The real cost of childcare
I recently came across the Minimum Income Calculator, which aims to answer the question: do you earn enough for a minimum acceptable standard of living?
It asks a few basic questions: how many adults you live with, if you’re a pensioner, and how many children you have and their ages. And as it turns out, the answer is no. My standard of living is pretty unacceptable.
Why? I have a professional job and earn a decent wage – but I also have a child under two.
A few weeks ago, Adrian and I had to cut back on the number of days that the Popple goes to nursery for financial reasons. She had been attending three full days a week, which was costing me more than I pay in rent each month – over £100 more, in fact. I could have been renting a second considerably nicer flat for the amount that I was spending to put her in nursery part time.
Our situation is by no means unique. A 2012 report estimated that childcare costs in the UK are the second highest of any country except for Switzerland, with households spending an average of 26.6% of the family income on childcare, or 40.9% of an average adult wage.
Forty f-ing percent. Some of the childcare highest costs in the world.
How did I not know about this? Why aren’t we all talking about this more?
No wonder so many women drop out of the workforce after having a baby – all too often, it simply doesn’t pay to work. Around 29% decide that returning to work after a baby isn’t financially worth it. Think about that. Almost a third of all mothers – women with skills and knowledge that they could otherwise contribute to the economy – are forced to give up their jobs because of eye-wateringly high childcare costs.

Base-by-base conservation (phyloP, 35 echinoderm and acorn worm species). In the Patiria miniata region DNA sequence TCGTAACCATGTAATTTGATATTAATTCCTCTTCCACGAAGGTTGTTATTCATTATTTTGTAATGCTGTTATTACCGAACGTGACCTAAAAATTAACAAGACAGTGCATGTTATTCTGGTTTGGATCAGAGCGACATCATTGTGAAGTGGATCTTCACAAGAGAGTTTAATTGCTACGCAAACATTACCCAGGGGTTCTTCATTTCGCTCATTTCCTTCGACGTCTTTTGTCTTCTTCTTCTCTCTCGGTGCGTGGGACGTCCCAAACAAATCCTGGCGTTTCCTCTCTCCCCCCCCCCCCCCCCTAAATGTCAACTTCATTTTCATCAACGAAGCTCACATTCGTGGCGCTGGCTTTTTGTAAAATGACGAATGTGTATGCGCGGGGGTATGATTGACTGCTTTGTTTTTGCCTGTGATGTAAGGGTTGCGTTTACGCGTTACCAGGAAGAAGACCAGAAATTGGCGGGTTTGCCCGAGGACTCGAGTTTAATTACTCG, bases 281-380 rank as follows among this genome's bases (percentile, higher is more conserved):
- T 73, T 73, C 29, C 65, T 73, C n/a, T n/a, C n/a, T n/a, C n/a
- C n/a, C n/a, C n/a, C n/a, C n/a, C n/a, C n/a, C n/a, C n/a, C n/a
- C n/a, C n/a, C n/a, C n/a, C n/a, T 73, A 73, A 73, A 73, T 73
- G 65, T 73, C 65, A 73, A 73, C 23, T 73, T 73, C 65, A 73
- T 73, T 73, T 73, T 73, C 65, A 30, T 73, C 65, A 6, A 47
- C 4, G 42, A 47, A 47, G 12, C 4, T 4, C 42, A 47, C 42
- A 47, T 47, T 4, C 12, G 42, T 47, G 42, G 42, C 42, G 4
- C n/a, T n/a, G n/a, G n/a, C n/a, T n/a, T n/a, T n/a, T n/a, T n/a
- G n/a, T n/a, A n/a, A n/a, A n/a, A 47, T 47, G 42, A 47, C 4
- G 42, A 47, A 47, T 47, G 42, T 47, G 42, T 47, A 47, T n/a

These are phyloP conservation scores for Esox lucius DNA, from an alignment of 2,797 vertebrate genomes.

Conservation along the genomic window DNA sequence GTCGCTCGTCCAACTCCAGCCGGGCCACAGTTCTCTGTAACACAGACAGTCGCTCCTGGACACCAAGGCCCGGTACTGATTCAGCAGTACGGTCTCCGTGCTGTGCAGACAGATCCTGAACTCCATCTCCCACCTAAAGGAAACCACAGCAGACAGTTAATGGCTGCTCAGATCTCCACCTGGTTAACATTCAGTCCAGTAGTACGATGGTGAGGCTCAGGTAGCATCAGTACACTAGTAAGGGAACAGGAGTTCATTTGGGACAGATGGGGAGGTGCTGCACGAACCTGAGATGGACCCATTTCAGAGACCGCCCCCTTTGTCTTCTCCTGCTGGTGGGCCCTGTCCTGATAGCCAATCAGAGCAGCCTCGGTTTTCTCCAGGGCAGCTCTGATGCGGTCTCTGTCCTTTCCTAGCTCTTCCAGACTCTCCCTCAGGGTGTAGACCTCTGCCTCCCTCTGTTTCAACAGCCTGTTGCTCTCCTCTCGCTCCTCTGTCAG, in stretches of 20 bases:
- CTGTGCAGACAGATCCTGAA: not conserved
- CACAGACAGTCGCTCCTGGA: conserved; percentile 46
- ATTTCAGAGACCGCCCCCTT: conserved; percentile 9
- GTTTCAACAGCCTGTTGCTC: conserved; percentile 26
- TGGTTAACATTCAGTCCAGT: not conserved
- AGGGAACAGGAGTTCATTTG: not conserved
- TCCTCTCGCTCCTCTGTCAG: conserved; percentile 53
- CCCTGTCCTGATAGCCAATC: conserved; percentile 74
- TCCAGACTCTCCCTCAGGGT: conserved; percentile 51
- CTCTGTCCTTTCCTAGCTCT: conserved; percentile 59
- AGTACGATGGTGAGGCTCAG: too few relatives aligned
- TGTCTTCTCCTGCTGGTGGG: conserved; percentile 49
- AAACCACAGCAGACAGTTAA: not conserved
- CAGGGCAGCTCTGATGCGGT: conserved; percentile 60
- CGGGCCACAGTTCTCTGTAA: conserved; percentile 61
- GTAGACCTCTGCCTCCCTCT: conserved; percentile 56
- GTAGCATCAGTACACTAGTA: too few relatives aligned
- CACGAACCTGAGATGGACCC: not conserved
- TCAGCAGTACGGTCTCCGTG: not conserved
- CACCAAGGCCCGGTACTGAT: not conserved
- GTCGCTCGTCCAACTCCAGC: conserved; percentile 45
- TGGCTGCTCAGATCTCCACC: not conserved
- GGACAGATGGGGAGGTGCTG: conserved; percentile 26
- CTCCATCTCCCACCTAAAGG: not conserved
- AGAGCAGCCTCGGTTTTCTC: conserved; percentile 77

If they manage to scrape by after their first baby, having a second one just might do them in. After all, they face the option of staying home with their young children, or forking out 80% of their wages for the privilege of sitting in an office chair for eight hours a day. How many people like their job that much? By the time they factor in commuting costs, many women find that it would actually cost them money to return to work full time.
Any system that disincentivizes millions of women who want to work is fucked. Seriously fucked. I’m talking Trump-level, Brexit-style fucked. Yes, the English and Scottish governments are extending the number of free childcare hours for three and four-year-olds (and vulnerable two-year-olds), but that still forces many women to remain jobless for the first few years of their child’s life. And for every year a women is absent from the workforce, her future wages fall by 4%.
This isn’t sustainable. It can’t be. So let’s shout about it, yeah? Let’s write to our MPs, make some noise on social media and share blog posts about how we’ve been affected by high childcare costs – because having young children and minimum acceptable standard of living shouldn’t be mutually exclusive.